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Primary Submission Category: Causal Inference Education

Does association really imply non-causation? The power of language in causal attribution.

Authors: Jennifer Hill, George Perrett, Stacey Hancock, Le Win, Yoav Bergner,

Presenting Author: Jennifer Hill*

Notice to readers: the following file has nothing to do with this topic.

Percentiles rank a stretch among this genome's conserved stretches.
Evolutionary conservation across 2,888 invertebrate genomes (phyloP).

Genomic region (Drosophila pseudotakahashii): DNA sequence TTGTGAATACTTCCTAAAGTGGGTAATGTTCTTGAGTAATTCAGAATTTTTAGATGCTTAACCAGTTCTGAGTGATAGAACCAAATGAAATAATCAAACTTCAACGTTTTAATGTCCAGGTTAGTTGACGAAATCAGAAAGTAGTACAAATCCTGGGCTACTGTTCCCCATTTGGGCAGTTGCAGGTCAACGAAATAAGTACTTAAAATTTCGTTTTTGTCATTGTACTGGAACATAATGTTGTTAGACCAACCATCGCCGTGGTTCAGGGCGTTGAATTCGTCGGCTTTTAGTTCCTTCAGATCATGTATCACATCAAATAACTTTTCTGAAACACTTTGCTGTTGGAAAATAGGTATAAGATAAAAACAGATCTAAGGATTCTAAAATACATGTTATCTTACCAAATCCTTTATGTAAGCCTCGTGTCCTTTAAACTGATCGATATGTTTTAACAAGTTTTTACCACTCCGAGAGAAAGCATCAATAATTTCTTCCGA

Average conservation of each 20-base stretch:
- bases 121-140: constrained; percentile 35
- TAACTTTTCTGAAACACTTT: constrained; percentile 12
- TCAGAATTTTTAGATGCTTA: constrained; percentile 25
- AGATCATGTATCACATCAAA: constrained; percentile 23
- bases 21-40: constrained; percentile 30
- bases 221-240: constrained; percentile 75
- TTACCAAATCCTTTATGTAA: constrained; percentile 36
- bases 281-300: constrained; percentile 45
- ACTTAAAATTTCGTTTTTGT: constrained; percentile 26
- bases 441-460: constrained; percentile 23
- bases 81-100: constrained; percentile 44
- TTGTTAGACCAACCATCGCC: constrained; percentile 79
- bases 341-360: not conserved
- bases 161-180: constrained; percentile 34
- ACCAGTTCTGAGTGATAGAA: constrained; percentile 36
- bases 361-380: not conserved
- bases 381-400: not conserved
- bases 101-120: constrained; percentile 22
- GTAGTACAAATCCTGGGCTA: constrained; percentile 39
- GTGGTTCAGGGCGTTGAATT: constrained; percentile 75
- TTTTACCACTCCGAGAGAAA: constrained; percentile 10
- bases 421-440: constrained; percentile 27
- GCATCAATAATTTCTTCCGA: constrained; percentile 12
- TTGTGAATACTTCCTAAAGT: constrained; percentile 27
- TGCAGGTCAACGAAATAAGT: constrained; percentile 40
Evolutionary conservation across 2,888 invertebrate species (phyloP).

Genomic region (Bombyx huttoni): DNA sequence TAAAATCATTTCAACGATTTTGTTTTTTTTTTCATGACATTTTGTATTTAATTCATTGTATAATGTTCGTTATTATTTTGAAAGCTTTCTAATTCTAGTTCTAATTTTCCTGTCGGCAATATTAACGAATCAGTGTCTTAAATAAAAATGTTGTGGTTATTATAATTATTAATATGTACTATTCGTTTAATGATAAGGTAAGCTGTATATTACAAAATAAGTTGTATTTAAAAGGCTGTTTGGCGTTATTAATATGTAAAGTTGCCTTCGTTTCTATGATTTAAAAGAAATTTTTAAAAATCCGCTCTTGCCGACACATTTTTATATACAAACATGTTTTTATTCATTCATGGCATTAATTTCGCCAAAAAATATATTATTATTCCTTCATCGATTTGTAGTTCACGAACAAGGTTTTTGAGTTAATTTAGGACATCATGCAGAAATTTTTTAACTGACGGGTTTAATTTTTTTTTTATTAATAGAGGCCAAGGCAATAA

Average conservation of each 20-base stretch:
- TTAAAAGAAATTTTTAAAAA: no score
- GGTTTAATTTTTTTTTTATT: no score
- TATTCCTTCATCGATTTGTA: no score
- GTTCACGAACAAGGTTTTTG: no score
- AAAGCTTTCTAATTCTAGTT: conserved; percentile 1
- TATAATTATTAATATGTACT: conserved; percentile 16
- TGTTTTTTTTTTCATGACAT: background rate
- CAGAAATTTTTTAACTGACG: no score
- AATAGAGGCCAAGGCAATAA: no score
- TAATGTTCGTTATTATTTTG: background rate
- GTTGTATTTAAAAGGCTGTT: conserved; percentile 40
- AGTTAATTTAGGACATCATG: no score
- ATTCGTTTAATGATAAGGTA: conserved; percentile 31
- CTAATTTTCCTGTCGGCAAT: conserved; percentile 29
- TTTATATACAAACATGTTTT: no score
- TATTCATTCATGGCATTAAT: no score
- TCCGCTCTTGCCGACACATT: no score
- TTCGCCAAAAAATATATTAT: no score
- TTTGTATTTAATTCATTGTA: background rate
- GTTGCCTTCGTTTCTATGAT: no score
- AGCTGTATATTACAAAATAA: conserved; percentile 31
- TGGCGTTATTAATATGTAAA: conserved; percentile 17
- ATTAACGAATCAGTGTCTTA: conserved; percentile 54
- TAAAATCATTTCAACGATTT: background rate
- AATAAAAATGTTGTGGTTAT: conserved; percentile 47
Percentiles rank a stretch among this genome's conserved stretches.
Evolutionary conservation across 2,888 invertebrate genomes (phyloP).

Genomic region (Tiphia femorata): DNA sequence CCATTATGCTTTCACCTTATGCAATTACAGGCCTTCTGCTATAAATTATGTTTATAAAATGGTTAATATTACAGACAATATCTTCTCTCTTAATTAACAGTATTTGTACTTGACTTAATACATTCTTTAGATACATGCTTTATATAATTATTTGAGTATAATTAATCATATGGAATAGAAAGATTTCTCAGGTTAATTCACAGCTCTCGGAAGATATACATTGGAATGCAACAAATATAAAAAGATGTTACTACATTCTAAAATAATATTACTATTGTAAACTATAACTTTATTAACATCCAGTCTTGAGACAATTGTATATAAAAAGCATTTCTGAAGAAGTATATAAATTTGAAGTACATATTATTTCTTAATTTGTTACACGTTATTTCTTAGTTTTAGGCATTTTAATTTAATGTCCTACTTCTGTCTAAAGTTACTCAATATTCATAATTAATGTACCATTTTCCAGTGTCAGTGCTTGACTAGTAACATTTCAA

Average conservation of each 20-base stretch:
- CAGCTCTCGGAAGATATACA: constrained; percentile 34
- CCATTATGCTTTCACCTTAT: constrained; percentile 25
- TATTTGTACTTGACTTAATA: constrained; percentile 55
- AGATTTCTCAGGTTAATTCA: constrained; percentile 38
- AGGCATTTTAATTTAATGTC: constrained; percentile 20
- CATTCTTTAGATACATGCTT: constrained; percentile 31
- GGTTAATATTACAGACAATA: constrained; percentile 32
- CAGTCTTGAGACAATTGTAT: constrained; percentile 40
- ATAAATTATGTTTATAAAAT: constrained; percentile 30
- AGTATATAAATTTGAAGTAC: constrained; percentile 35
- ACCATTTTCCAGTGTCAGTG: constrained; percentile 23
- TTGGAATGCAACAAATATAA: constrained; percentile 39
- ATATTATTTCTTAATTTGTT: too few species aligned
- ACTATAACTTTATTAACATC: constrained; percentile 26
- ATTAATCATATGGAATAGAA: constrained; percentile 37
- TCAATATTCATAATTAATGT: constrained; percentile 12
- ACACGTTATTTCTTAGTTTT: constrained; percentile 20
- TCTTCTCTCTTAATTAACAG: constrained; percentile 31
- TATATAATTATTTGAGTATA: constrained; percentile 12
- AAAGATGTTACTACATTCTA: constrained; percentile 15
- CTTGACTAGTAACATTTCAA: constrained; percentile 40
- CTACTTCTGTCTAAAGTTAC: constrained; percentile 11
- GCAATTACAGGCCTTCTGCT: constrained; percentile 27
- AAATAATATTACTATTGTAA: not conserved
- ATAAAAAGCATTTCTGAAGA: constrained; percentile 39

While most statisticians and, arguably, all causal researchers have been taught to be cautious in making unwarranted causal attribution, many of us are not as careful as we might be in describing results of descriptive (i.e. non-causal) evidence. For instance, it is still common practice to use the word association to describe non-causal relationships, even if this wording is combined with causal words such as “change,” “increase/decrease,” or “gain/loss.” Are these wording choices innocuous or do they inadvertently lead less sophisticated readers to assume that these links are causal? The current study investigates the connection between the wording of study findings and causal attribution by the reader using a series of randomized experiments involving several samples of students from two large U.S. universities. It also provides evidence about the association between statistics instruction and the ability to understand appropriate causal attribution. The results suggest that specific wording choices used to describe study results noticeably impact the level of causal attribution by the reader. Moreover, the degree of causal attribution is strongly linked to the research topic. These results suggest ways to tailor wording of research findings to help decrease the probability of causal misattribution.